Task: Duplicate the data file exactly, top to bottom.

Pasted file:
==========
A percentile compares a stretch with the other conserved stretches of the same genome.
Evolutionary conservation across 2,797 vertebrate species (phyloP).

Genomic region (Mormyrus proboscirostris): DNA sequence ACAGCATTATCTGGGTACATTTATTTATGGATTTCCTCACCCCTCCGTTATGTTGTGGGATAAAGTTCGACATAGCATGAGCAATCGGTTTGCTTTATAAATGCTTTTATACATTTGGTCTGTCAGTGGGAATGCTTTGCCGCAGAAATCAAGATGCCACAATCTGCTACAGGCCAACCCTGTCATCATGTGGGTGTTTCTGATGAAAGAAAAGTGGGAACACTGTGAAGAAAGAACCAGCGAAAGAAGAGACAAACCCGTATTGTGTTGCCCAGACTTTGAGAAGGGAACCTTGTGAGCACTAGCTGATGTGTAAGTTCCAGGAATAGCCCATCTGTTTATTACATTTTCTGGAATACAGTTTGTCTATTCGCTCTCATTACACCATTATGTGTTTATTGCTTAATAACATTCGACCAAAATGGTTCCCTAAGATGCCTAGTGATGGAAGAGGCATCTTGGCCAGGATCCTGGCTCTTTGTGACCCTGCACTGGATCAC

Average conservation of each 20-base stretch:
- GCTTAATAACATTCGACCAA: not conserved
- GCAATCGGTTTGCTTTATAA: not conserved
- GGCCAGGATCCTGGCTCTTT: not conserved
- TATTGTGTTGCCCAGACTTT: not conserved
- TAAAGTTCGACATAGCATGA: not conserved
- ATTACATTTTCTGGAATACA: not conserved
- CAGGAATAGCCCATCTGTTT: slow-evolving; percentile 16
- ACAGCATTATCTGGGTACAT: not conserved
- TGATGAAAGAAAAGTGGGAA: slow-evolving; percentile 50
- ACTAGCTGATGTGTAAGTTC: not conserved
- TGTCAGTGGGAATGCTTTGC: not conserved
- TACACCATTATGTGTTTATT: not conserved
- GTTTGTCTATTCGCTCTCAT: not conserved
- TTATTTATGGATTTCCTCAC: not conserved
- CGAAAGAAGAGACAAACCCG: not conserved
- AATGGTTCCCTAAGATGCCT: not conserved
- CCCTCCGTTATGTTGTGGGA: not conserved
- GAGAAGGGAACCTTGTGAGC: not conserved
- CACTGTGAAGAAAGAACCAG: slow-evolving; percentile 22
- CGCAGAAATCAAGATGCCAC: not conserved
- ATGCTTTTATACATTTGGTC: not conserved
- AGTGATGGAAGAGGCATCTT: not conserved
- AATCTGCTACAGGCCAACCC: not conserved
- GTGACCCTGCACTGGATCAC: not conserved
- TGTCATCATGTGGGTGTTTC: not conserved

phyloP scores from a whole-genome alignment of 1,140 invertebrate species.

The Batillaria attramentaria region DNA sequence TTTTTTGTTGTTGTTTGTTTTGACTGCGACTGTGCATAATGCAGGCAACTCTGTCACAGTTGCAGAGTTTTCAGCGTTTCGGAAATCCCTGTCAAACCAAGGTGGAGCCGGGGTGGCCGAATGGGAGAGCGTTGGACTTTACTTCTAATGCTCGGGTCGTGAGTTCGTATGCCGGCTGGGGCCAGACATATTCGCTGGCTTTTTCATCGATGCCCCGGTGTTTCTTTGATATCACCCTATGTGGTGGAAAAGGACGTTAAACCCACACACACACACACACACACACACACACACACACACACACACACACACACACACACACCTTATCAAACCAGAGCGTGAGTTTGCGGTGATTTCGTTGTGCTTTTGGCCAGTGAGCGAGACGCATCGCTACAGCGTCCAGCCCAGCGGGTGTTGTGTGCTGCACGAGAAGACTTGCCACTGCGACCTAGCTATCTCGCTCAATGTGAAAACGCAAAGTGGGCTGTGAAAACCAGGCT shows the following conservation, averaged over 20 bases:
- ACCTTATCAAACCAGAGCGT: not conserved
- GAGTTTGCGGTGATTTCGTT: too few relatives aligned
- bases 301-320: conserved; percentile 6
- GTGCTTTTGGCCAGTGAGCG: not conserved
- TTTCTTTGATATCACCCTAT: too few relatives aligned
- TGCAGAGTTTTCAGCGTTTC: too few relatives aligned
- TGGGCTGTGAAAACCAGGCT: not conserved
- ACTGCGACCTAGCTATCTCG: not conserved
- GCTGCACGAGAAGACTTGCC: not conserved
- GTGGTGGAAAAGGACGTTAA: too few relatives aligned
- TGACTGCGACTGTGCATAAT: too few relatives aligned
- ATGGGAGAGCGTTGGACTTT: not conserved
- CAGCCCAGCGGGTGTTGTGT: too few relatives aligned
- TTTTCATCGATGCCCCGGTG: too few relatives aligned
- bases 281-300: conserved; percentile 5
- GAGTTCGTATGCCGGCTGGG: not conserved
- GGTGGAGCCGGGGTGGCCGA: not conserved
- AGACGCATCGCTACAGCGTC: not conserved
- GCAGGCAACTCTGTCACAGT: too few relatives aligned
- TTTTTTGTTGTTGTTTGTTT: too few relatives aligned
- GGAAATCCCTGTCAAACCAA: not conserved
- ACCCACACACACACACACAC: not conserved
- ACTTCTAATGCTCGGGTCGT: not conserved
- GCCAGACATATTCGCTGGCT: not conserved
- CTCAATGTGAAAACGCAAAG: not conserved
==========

A percentile compares a stretch with the other conserved stretches of the same genome.
Evolutionary conservation across 2,797 vertebrate species (phyloP).

Genomic region (Mormyrus proboscirostris): DNA sequence ACAGCATTATCTGGGTACATTTATTTATGGATTTCCTCACCCCTCCGTTATGTTGTGGGATAAAGTTCGACATAGCATGAGCAATCGGTTTGCTTTATAAATGCTTTTATACATTTGGTCTGTCAGTGGGAATGCTTTGCCGCAGAAATCAAGATGCCACAATCTGCTACAGGCCAACCCTGTCATCATGTGGGTGTTTCTGATGAAAGAAAAGTGGGAACACTGTGAAGAAAGAACCAGCGAAAGAAGAGACAAACCCGTATTGTGTTGCCCAGACTTTGAGAAGGGAACCTTGTGAGCACTAGCTGATGTGTAAGTTCCAGGAATAGCCCATCTGTTTATTACATTTTCTGGAATACAGTTTGTCTATTCGCTCTCATTACACCATTATGTGTTTATTGCTTAATAACATTCGACCAAAATGGTTCCCTAAGATGCCTAGTGATGGAAGAGGCATCTTGGCCAGGATCCTGGCTCTTTGTGACCCTGCACTGGATCAC

Average conservation of each 20-base stretch:
- GCTTAATAACATTCGACCAA: not conserved
- GCAATCGGTTTGCTTTATAA: not conserved
- GGCCAGGATCCTGGCTCTTT: not conserved
- TATTGTGTTGCCCAGACTTT: not conserved
- TAAAGTTCGACATAGCATGA: not conserved
- ATTACATTTTCTGGAATACA: not conserved
- CAGGAATAGCCCATCTGTTT: slow-evolving; percentile 16
- ACAGCATTATCTGGGTACAT: not conserved
- TGATGAAAGAAAAGTGGGAA: slow-evolving; percentile 50
- ACTAGCTGATGTGTAAGTTC: not conserved
- TGTCAGTGGGAATGCTTTGC: not conserved
- TACACCATTATGTGTTTATT: not conserved
- GTTTGTCTATTCGCTCTCAT: not conserved
- TTATTTATGGATTTCCTCAC: not conserved
- CGAAAGAAGAGACAAACCCG: not conserved
- AATGGTTCCCTAAGATGCCT: not conserved
- CCCTCCGTTATGTTGTGGGA: not conserved
- GAGAAGGGAACCTTGTGAGC: not conserved
- CACTGTGAAGAAAGAACCAG: slow-evolving; percentile 22
- CGCAGAAATCAAGATGCCAC: not conserved
- ATGCTTTTATACATTTGGTC: not conserved
- AGTGATGGAAGAGGCATCTT: not conserved
- AATCTGCTACAGGCCAACCC: not conserved
- GTGACCCTGCACTGGATCAC: not conserved
- TGTCATCATGTGGGTGTTTC: not conserved

phyloP scores from a whole-genome alignment of 1,140 invertebrate species.

The Batillaria attramentaria region DNA sequence TTTTTTGTTGTTGTTTGTTTTGACTGCGACTGTGCATAATGCAGGCAACTCTGTCACAGTTGCAGAGTTTTCAGCGTTTCGGAAATCCCTGTCAAACCAAGGTGGAGCCGGGGTGGCCGAATGGGAGAGCGTTGGACTTTACTTCTAATGCTCGGGTCGTGAGTTCGTATGCCGGCTGGGGCCAGACATATTCGCTGGCTTTTTCATCGATGCCCCGGTGTTTCTTTGATATCACCCTATGTGGTGGAAAAGGACGTTAAACCCACACACACACACACACACACACACACACACACACACACACACACACACACACACACACCTTATCAAACCAGAGCGTGAGTTTGCGGTGATTTCGTTGTGCTTTTGGCCAGTGAGCGAGACGCATCGCTACAGCGTCCAGCCCAGCGGGTGTTGTGTGCTGCACGAGAAGACTTGCCACTGCGACCTAGCTATCTCGCTCAATGTGAAAACGCAAAGTGGGCTGTGAAAACCAGGCT shows the following conservation, averaged over 20 bases:
- ACCTTATCAAACCAGAGCGT: not conserved
- GAGTTTGCGGTGATTTCGTT: too few relatives aligned
- bases 301-320: conserved; percentile 6
- GTGCTTTTGGCCAGTGAGCG: not conserved
- TTTCTTTGATATCACCCTAT: too few relatives aligned
- TGCAGAGTTTTCAGCGTTTC: too few relatives aligned
- TGGGCTGTGAAAACCAGGCT: not conserved
- ACTGCGACCTAGCTATCTCG: not conserved
- GCTGCACGAGAAGACTTGCC: not conserved
- GTGGTGGAAAAGGACGTTAA: too few relatives aligned
- TGACTGCGACTGTGCATAAT: too few relatives aligned
- ATGGGAGAGCGTTGGACTTT: not conserved
- CAGCCCAGCGGGTGTTGTGT: too few relatives aligned
- TTTTCATCGATGCCCCGGTG: too few relatives aligned
- bases 281-300: conserved; percentile 5
- GAGTTCGTATGCCGGCTGGG: not conserved
- GGTGGAGCCGGGGTGGCCGA: not conserved
- AGACGCATCGCTACAGCGTC: not conserved
- GCAGGCAACTCTGTCACAGT: too few relatives aligned
- TTTTTTGTTGTTGTTTGTTT: too few relatives aligned
- GGAAATCCCTGTCAAACCAA: not conserved
- ACCCACACACACACACACAC: not conserved
- ACTTCTAATGCTCGGGTCGT: not conserved
- GCCAGACATATTCGCTGGCT: not conserved
- CTCAATGTGAAAACGCAAAG: not conserved